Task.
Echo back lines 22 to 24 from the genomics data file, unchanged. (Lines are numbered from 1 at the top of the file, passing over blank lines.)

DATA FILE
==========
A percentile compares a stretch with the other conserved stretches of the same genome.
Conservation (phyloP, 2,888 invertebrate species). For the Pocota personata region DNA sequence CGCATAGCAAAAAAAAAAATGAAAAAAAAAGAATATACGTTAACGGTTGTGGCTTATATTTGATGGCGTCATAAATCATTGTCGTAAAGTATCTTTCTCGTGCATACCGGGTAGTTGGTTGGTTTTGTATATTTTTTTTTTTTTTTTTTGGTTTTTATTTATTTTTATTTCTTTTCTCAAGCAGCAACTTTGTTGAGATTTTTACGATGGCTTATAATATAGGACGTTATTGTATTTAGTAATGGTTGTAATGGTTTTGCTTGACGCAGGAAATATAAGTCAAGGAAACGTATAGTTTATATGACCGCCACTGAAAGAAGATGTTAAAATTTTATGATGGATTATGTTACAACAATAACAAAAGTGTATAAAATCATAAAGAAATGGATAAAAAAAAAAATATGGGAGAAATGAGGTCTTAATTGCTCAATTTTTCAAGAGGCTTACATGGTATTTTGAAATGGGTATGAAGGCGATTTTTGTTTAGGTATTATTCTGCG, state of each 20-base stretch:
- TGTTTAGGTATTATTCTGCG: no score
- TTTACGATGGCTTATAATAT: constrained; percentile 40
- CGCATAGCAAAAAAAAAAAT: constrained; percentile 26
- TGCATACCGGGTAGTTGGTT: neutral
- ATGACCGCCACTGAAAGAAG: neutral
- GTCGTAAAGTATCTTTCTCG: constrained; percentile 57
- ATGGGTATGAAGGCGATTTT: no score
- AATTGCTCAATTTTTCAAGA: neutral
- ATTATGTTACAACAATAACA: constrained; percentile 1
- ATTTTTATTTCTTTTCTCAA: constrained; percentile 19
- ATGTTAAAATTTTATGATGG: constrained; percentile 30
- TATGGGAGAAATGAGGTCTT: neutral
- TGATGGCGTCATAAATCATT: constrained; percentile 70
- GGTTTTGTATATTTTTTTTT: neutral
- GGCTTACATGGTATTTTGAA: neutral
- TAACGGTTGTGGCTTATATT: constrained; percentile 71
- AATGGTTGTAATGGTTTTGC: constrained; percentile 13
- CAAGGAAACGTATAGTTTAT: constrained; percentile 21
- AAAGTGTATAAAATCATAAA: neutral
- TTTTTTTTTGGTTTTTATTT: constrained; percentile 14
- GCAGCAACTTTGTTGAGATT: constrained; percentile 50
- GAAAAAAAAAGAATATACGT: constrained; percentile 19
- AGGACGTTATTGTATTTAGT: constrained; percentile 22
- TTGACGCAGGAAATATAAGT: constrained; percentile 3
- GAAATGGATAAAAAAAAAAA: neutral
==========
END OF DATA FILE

- TTTTTTTTTGGTTTTTATTT: constrained; percentile 14
- GCAGCAACTTTGTTGAGATT: constrained; percentile 50
- GAAAAAAAAAGAATATACGT: constrained; percentile 19